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Circulation. 2016 May 24;133(21):2038-49. doi: 10.1161/CIRCULATIONAHA.115.020226. Epub 2016 Apr 8.

Catabolic Defect of Branched-Chain Amino Acids Promotes Heart Failure.

Author information

1
From Key Laboratory of Cell Differentiation and Apoptosis of Ministry of Education, Department of Pathophysiology, Shanghai Jiao Tong University School of Medicine, Shanghai, China (H.S., M.Z., Y.L., Y.W.); Division of Molecular Medicine, Departments of Anesthesiology, Medicine, and Physiology, Molecular Biology Institute, Cardiovascular Research Laboratories, David Geffen School of Medicine at University of California, Los Angeles (H.S., C.G., Z.W., J.-Y.Y., S.R., C.D.R., H.C., X.X., Y.W.); Department of Cellular and Molecular Physiology, Penn State University College of Medicine, Hershey, PA (K.C.O., C.L.); Case Cardiovascular Research Institute, Harrington Heart and Vascular Institute, Department of Medicine, Case Western Reserve University, Cleveland, OH (D.A.P., D.J., M.K.J.); Division of Cardiology, Department of Medicine (S.S.) and Sarah W. Stedman Nutrition and Metabolism Center, Departments of Medicine and Pharmacology and Cancer Biology (O.I., C.B.N.), and Duke University School of Medicine, Durham, NC; Department of Biochemistry, University of Texas Southwestern Medical Center, Dallas (W.-J.G., N.S.W., R.M.W., D.T.C.); and Division of Cardiology, Department of Medicine, Columbia University Medical Center, New York, NY (P.C.S.). Dr Schulze is now at the Department of Internal Medicine, Division of Cardiology, Angiology, Pneumology and Intensive Medical Care, Friedrich-Schiller-University, Jena, Germany.
2
From Key Laboratory of Cell Differentiation and Apoptosis of Ministry of Education, Department of Pathophysiology, Shanghai Jiao Tong University School of Medicine, Shanghai, China (H.S., M.Z., Y.L., Y.W.); Division of Molecular Medicine, Departments of Anesthesiology, Medicine, and Physiology, Molecular Biology Institute, Cardiovascular Research Laboratories, David Geffen School of Medicine at University of California, Los Angeles (H.S., C.G., Z.W., J.-Y.Y., S.R., C.D.R., H.C., X.X., Y.W.); Department of Cellular and Molecular Physiology, Penn State University College of Medicine, Hershey, PA (K.C.O., C.L.); Case Cardiovascular Research Institute, Harrington Heart and Vascular Institute, Department of Medicine, Case Western Reserve University, Cleveland, OH (D.A.P., D.J., M.K.J.); Division of Cardiology, Department of Medicine (S.S.) and Sarah W. Stedman Nutrition and Metabolism Center, Departments of Medicine and Pharmacology and Cancer Biology (O.I., C.B.N.), and Duke University School of Medicine, Durham, NC; Department of Biochemistry, University of Texas Southwestern Medical Center, Dallas (W.-J.G., N.S.W., R.M.W., D.T.C.); and Division of Cardiology, Department of Medicine, Columbia University Medical Center, New York, NY (P.C.S.). Dr Schulze is now at the Department of Internal Medicine, Division of Cardiology, Angiology, Pneumology and Intensive Medical Care, Friedrich-Schiller-University, Jena, Germany. yibinwang@mednet.ucla.edu mxj84@case.edu.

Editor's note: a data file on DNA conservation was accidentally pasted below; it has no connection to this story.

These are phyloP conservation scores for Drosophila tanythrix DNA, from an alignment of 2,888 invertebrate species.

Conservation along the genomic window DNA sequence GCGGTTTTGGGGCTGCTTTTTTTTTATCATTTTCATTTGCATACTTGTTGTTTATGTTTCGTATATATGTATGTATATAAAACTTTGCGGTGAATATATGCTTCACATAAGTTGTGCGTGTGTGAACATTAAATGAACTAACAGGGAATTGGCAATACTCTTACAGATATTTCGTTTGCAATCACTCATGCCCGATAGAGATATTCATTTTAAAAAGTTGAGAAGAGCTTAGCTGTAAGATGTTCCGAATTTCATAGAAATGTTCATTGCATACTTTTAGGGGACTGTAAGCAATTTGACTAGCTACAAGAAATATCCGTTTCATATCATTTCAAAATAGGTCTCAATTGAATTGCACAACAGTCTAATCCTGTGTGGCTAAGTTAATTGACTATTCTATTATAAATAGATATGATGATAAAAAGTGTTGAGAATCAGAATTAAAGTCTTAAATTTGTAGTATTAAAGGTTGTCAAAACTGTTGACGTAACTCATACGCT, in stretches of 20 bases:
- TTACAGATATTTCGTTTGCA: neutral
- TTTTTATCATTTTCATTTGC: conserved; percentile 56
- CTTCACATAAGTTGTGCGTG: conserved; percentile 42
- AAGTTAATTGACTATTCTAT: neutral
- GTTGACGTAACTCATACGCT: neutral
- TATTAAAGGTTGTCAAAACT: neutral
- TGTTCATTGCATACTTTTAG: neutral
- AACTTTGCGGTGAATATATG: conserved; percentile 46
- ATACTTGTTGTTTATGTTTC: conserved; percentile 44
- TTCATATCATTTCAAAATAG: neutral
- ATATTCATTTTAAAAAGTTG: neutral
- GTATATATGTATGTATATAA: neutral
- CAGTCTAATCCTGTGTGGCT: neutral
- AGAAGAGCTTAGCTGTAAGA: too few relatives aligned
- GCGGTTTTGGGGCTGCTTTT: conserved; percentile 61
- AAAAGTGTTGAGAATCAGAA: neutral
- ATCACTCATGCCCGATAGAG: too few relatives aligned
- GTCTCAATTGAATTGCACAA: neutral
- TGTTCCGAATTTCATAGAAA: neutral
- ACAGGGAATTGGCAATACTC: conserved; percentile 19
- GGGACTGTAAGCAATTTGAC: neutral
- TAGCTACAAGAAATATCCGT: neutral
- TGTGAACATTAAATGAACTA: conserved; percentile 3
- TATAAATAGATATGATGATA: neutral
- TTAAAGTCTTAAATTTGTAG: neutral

Abstract

BACKGROUND:

Although metabolic reprogramming is critical in the pathogenesis of heart failure, studies to date have focused principally on fatty acid and glucose metabolism. Contribution of amino acid metabolic regulation in the disease remains understudied.

METHODS AND RESULTS:

Transcriptomic and metabolomic analyses were performed in mouse failing heart induced by pressure overload. Suppression of branched-chain amino acid (BCAA) catabolic gene expression along with concomitant tissue accumulation of branched-chain α-keto acids was identified as a significant signature of metabolic reprogramming in mouse failing hearts and validated to be shared in human cardiomyopathy hearts. Molecular and genetic evidence identified the transcription factor Krüppel-like factor 15 as a key upstream regulator of the BCAA catabolic regulation in the heart. Studies using a genetic mouse model revealed that BCAA catabolic defect promoted heart failure associated with induced oxidative stress and metabolic disturbance in response to mechanical overload. Mechanistically, elevated branched-chain α-keto acids directly suppressed respiration and induced superoxide production in isolated mitochondria. Finally, pharmacological enhancement of branched-chain α-keto acid dehydrogenase activity significantly blunted cardiac dysfunction after pressure overload.

CONCLUSIONS:

BCAA catabolic defect is a metabolic hallmark of failing heart resulting from Krüppel-like factor 15-mediated transcriptional reprogramming. BCAA catabolic defect imposes a previously unappreciated significant contribution to heart failure.

KEYWORDS:

amino acids; heart failure; metabolism; oxidant stress; pathogenesis; remodeling

PMID:
27059949
PMCID:
PMC4879058
DOI:
10.1161/CIRCULATIONAHA.115.020226
[Indexed for MEDLINE]
Free PMC Article

Publication types, MeSH terms, Substance, Grant support

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